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UK Supreme Court Upholds The Right To Remanufacture


The Automotive
Parts Remanufacturer’s Association (APRA) had previously filed an amicus
curiae letter in the case, supporting the remanufacturer’s appeal. In
its letter, APRA advised the court of the desirability of
remanufacturing products and the favorable treatment that has been given
to the remanufacturing of patented products in the United States.

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The case, Werit (U.K.) Limited v. Schutz (U.K.) Limited, involved the
reconditioning of intermediate bulk containers. These containers are
used to transport liquids. They consist of a metal cage on a wooden
pallet in which a large plastic bottle is fitted. The bottle must fit
inside the cage as snugly as possible to avoid damage during transport.
Often the bottle cannot be reused because it is damaged or contains
residues of a toxic liquid. The metal cage has a much longer life.

Schutz was the licensee of a company that had patented a new bulk
container in which the bottle fit more snugly into the metal cage and
therefore was less prone to damage. Werit made new bottles, which were
then sold to re-conditioners who used them to replace unusable bottles
in the patented bulk containers originally produced by Schutz. At trial,
the court said that using Werit’s bottles did not infringe the patent,
but the appellate court disagreed and found that infringement had
occurred. Werit took the case to the Supreme Court, which agreed to hear


The Supreme Court based its decision on the issue of whether Werit was
“making” the patented product. While the court recognized an owner’s
right to repair, it was unwilling to base its decision solely on
determining whether what was done by Werit and the re-conditioners was
repair. Instead, it felt that it had to decide whether in replacing a
part of a patented article “making” occurred. In its holding, the court
ruled that each case had to be decided on its own facts and that “… it
is a matter of degree, to be assessed in each case, whether replacing a
worn or damaged part of patented article amounts to ‘making’ the
patented article.”



While each case is to be fact-driven, the court did enumerate certain
guidelines and factors to be considered in making that decision. First,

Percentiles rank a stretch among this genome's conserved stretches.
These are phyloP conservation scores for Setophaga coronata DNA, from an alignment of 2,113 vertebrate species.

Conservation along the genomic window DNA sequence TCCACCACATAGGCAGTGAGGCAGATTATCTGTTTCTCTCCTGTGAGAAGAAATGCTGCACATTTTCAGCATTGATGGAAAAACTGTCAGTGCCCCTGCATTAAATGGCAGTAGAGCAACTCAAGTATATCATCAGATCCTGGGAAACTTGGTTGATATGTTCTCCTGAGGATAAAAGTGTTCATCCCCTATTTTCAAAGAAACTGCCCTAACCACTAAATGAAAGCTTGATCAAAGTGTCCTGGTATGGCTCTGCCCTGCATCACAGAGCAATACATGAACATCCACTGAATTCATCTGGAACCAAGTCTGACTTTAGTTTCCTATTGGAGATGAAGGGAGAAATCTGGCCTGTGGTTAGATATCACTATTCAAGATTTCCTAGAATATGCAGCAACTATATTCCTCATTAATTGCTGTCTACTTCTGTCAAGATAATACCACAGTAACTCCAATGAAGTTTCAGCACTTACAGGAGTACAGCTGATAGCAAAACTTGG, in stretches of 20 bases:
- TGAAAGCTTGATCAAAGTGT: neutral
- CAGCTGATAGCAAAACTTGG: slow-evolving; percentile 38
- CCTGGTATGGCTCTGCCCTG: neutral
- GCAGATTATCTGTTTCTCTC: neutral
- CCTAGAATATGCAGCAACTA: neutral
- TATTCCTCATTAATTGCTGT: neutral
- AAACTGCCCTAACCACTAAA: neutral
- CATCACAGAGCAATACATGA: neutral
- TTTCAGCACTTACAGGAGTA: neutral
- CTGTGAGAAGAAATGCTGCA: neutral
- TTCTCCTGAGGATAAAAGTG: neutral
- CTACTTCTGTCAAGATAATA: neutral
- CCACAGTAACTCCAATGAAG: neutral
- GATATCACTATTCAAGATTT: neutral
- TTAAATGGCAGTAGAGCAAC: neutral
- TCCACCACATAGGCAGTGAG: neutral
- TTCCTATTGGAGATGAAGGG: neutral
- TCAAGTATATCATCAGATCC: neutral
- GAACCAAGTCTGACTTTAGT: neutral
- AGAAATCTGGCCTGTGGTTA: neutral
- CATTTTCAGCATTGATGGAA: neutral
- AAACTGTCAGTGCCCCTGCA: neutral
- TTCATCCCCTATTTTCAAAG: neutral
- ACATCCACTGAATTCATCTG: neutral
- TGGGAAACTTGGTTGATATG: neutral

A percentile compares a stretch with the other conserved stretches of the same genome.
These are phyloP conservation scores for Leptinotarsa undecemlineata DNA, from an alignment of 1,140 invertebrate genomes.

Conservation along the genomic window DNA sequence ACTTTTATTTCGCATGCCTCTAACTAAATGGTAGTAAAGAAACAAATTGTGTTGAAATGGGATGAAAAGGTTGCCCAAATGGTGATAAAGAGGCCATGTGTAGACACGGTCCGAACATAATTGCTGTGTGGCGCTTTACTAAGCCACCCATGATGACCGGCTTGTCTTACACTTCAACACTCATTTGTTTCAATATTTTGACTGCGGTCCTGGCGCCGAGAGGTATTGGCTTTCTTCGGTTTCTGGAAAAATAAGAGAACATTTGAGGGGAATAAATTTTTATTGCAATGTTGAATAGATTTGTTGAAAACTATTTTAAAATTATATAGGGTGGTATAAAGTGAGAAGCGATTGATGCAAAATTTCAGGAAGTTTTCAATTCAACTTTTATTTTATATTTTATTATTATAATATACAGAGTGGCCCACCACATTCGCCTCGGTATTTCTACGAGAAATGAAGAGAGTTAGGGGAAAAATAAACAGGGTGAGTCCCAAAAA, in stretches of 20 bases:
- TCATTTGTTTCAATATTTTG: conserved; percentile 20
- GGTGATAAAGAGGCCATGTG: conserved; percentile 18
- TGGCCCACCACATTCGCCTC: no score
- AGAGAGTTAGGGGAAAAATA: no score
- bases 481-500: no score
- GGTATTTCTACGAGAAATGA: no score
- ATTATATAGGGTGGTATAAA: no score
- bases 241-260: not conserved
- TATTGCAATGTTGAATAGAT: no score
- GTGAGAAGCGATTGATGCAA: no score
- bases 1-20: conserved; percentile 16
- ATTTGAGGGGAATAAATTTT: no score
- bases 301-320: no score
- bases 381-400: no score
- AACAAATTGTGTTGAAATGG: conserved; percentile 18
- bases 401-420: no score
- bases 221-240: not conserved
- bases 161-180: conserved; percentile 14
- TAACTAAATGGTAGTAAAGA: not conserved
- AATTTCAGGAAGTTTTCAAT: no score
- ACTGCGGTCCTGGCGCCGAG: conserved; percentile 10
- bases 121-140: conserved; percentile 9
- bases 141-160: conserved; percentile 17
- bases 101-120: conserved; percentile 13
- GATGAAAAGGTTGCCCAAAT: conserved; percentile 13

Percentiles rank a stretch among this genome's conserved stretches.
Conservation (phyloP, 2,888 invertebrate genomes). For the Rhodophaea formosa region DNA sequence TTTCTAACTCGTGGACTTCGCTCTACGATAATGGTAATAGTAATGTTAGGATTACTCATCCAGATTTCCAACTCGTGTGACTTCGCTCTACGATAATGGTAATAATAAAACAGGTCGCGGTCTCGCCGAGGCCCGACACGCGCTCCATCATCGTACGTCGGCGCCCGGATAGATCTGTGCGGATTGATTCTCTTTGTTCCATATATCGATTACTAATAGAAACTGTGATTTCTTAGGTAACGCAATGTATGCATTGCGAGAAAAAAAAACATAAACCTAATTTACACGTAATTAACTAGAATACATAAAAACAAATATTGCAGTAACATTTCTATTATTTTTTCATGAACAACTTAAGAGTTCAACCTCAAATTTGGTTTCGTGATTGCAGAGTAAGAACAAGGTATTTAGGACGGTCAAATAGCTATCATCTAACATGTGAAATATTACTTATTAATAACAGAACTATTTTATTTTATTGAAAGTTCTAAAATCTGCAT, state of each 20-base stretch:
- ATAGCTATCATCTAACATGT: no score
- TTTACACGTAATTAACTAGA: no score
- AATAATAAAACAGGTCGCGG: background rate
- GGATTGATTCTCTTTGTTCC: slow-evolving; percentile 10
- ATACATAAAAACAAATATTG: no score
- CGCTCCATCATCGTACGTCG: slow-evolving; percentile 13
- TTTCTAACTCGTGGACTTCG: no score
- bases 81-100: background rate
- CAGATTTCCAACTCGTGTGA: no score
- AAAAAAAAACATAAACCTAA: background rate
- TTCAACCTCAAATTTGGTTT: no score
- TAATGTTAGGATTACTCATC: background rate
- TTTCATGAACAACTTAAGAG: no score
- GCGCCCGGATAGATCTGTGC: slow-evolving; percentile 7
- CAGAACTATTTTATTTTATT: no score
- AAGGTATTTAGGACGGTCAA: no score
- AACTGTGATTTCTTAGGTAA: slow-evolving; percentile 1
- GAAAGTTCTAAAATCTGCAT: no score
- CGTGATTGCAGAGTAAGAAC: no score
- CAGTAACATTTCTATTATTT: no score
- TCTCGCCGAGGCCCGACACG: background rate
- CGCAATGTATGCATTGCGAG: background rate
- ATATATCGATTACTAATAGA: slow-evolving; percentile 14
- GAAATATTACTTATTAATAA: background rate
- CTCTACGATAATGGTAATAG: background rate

it found that replacement of a “damaged essential element” of a product
can constitute repair rather than making the product. Next, it believed
that replacement of a part which, though essential, was clearly a
subsidiary part of the patented product did not involve “making.”
Another factor it considered was whether a part was physically easy to
replace and in practice relatively perishable.

Such factors would favor a
conclusion that its replacement did not constitute “making.” The court
also looked at whether the inventive concept resided in the part that
was being replaced, i.e., if the part the component where the patented
improvements were incorporated. Finally, it felt that if the used part
had no value (was not a marketable core), then that would favor the idea
that its renewal would be “making” bulk containers. After reviewing all
those factors, the court decided that what Werit and the
re-conditioners were not “making” new bulk containers.



The court’s decision follows similar logic used by U.S. courts to uphold
the right to remanufacture. Starting with the U.S. Supreme Court, those
courts have focused on whether the work done by the alleged patent
infringer is “re-construction” of the patented product or merely
“permissible repair.” The U.S. courts also look to the facts of each
case. U.S. courts also have made it clear that even replacement of a key
or dominant element of a patented product does not constitute illegal
reconstruction of that product.


According to APRA General Counsel Michael Conlon, “In Werit, the Supreme
Court of the United Kingdom has recognized and confirmed the previous
decisions of U.S. and European community courts, upholding the right to
remanufacture patented products. These decisions are vitally important
to the continued remanufacturing and reuse of motor vehicle parts and
other products.”



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